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Article on Gravity Research
Gravity exercise: What starts up in N.H. must go down to Mass.
By DAVID BROOKS, Telegraph Staff
Wednesday, June 20, 2001

Eating crow isn’t the most pleasant of activities but I’m happy to do it today, correcting a three-year-old error. I was wrong in a 1998 story when I said one of the most unusual organizations ever to flourish in the Granite State had withered away.

It’s not dead – it just went to Massachusetts.

I refer to the Gravity Research Foundation, brainchild of the late business tycoon Roger Babson.  Babson is most commonly remembered today for having founded Babson College, but he had another driving ambition: Find a way to block gravity. For 25 years, this drive took form in the town of New Boston, where Babson came in the earlier days of the Cold War because he decided it was far enough away from big cities to survive nuclear war. (Babson even put up a sign declaring New Boston to be the safest town in North America if World War III came, but town fathers eventually toned it down to say just that New Boston was a safe place.)

The Gravity Research Foundation is largely forgotten today, although it is the subject of perhaps the state’s oddest historical marker. Sitting in a traffic island in the center of New Boston, the granite slab celebrates the foundation’s “active research for antigravity and a partial gravity insulator.”

Babson, rich from his business acumen and famous for writing a newspaper column on investing and finance, knew the region because his mother had lived in nearby Francestown. He showed up in 1948 and bought a whole bunch of buildings, to the irritation of some area residents, and then created the foundation to spur research into ways to fight gravity.

That sounds like cloud-cuckoo-land stuff, but Babson was serious, and so was the foundation, even if local folks didn’t always think so. Only a few people actually worked in New Boston and the organization was always fairly isolated from the community, even when it occupied what is now the Molly Stark Tavern on Route 13.
Initially the foundation had two main jobs: It held weeklong conferences each summer – attendees included Clarence Birdseye of frozen-food fame and Igor Sikorsky, inventor of the helicopter – and, most importantly, sponsored essays by researchers.

You might think an antigravity essay contest would only attract cranks, and there was certainly a crank-ish air to the group at times. New Boston old-timers tell of foundation conferences at which people sat in chairs with their heads higher than their feet, to counterbalance gravity.

Then again, Babson’s motivation wasn’t entirely scientific. In a book called “Gravity – Our Enemy No. 1,” he indicated that his desire dated from the childhood drowning of his oldest sister in a river in Gloucester, Mass. “She was unable to fight gravity, which came up and seized her like a dragon and brought her to the bottom,” he wrote.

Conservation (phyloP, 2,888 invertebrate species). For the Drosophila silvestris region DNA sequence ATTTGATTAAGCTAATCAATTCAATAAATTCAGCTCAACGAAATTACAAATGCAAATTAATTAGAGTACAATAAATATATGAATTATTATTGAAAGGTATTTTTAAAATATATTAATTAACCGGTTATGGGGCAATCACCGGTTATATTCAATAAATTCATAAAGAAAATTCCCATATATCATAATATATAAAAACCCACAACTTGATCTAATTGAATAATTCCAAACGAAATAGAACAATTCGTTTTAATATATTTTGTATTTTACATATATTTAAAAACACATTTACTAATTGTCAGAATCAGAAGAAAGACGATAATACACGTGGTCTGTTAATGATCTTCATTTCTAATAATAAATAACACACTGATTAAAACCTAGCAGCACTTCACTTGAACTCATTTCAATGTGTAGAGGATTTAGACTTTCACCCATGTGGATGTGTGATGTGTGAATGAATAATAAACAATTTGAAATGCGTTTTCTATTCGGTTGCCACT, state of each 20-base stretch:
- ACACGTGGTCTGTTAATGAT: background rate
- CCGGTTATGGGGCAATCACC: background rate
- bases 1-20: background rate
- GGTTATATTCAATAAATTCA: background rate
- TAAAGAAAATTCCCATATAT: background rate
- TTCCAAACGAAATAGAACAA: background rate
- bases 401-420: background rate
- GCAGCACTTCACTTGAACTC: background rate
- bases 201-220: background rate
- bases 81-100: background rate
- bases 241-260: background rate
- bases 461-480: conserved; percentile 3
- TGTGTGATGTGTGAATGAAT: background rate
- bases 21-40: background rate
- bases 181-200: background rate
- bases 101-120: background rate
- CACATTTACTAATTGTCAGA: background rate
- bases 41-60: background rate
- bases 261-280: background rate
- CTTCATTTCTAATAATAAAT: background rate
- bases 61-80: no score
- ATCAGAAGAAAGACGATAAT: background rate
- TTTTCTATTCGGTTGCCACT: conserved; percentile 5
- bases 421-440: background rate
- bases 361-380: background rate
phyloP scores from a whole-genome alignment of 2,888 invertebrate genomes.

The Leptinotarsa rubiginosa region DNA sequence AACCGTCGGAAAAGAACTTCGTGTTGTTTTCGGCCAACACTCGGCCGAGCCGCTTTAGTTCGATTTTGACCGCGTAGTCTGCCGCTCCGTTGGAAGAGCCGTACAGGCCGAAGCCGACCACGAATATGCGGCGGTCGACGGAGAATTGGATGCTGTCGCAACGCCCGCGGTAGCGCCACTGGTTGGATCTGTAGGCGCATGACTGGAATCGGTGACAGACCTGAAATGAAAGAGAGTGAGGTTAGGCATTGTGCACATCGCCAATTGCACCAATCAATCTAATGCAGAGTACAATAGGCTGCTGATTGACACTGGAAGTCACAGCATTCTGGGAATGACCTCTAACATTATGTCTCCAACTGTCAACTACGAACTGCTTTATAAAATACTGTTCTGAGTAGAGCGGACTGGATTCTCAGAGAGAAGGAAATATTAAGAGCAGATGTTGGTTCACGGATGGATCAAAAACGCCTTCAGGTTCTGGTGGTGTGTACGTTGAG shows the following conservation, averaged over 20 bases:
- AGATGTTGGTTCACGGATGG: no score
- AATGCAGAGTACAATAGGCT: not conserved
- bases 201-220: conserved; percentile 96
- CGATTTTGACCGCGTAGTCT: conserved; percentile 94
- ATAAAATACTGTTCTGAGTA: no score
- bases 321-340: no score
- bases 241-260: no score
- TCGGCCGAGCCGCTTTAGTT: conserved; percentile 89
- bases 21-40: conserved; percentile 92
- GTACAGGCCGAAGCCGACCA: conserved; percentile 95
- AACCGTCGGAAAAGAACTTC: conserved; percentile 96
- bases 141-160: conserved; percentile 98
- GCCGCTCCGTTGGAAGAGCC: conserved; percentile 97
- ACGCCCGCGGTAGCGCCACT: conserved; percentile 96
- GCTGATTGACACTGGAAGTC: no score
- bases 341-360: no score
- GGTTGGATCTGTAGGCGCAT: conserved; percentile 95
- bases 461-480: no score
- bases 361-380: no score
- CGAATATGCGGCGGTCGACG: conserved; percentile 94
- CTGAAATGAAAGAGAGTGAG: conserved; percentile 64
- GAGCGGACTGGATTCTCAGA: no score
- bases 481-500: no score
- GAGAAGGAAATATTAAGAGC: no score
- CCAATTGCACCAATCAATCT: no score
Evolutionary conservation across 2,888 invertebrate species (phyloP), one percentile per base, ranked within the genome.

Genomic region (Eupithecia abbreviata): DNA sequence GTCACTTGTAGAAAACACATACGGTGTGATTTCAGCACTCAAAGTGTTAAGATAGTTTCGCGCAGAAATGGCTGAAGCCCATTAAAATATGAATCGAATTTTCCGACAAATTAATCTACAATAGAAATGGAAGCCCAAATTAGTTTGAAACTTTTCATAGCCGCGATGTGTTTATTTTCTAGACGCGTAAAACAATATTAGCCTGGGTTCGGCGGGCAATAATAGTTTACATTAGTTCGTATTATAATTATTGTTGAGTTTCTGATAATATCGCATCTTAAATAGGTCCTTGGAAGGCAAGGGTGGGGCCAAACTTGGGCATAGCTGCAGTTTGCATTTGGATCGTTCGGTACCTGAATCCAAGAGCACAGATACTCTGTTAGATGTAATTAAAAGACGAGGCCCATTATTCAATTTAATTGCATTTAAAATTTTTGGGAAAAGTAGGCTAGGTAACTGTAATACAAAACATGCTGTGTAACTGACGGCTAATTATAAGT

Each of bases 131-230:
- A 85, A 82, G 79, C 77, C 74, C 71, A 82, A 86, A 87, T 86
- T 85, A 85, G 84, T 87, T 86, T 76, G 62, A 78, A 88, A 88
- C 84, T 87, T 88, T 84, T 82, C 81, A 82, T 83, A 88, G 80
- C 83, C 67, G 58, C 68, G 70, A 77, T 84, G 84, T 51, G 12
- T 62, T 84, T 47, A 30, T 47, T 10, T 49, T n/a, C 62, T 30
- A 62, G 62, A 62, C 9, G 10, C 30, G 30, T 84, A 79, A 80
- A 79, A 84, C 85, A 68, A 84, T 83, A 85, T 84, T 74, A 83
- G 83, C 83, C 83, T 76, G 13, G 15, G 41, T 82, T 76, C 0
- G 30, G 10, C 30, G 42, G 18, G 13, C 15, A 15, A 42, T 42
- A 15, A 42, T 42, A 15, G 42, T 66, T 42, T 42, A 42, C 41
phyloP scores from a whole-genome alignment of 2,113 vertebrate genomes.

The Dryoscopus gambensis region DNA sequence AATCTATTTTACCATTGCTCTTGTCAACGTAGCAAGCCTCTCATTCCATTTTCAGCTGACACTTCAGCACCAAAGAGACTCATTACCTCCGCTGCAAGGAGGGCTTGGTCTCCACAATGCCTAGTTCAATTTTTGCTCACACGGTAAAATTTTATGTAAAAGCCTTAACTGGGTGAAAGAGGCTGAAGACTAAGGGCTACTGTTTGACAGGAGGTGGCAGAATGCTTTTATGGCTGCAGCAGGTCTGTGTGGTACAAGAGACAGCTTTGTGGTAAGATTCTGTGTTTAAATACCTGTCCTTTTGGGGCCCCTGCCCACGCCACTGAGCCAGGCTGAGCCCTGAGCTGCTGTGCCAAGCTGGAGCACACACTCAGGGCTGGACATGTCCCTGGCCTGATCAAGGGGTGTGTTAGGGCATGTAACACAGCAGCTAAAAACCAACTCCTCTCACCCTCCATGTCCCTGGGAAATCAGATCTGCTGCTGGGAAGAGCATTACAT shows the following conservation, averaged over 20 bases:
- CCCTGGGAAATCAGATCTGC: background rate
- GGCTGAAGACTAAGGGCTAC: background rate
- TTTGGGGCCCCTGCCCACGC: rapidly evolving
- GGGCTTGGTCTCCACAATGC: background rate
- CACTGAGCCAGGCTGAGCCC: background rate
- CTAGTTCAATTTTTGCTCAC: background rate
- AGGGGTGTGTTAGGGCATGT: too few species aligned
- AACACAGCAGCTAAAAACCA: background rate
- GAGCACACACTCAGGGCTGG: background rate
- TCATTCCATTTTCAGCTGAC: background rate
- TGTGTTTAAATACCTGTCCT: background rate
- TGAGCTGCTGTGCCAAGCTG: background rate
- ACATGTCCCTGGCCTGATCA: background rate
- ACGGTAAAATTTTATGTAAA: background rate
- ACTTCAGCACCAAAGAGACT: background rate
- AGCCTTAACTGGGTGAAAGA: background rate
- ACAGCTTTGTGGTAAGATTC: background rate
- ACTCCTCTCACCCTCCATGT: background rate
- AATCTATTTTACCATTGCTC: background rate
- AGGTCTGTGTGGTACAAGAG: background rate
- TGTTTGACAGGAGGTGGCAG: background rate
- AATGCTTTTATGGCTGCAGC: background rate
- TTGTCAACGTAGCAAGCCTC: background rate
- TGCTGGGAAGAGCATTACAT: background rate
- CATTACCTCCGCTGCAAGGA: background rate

Over the years, however, the conferences faded away, and the foundation switched its emphasis from trying to block gravity to understanding its nature. The essay contest became a source of prestige (and money) for legitimate researchers.

For years, the winning essays have concerned the nature of physical space and been at a very high level. Stephen Hawking, British physicist extraordinaire, won five times for papers on gravity and black holes, and you can’t get much higher than that.

The Gravity Research Foundation faded in New Boston after Babson died in 1967 and left a few years later. I couldn’t find a new address despite some effort, so I concluded that it had passed away.

Then, last month, a graduate student in physics from Cornell University named Steve Drasco, who had found my old story on the Web, e-mailed me because he had seen references to the Gravity Research Foundation at the bottom of some current research papers and wanted to find out more.

Embarrassed, I hunted around and found that the foundation does, indeed, still operate. It is run in Wellesley, Mass., by George Rideout Jr., son of the foundation’s original director.  Using money from what Rideout called a “modest trust fund” established by Babson, the foundation continues to hand out annual essay awards with a top prize of $3,500.  “The Gravity Research Foundation is neither ‘anti-gravity’ nor ‘pro-gravity,’ ” Rideout wrote in an e-mail. “Our goal is learn as much as possible about gravity. Applications, if any, of the knowledge will emerge in due course.”

Soliciting papers from within the physics community, it has had winners in recent years from Europe, the United States and Asia, including well-known names such as California astrophysicist George Smoot.
This year’s winners were from Los Alamos Laboratory and the University of California-Berkeley for a paper called “The Cosmological Constant Problem in Brane-Worlds and Gravitational Lorentz Violations.” That might sound crank-ish to the uninitiated, but it’s deep in the heart of modern physics.

It’s a shame, from this Granite Stater’s point of view at least, that the foundation isn’t still located in a small New Hampshire town. But it’s nice to know, at least, that this child of curiosity is still around.

For information on the Gravity Research Foundation, call (781) 431-1582 or e-mail

David Brooks’ science column appears Wednesdays in The Telegraph.
Posted by permission of the editor of The TelegraphCopyright © 2001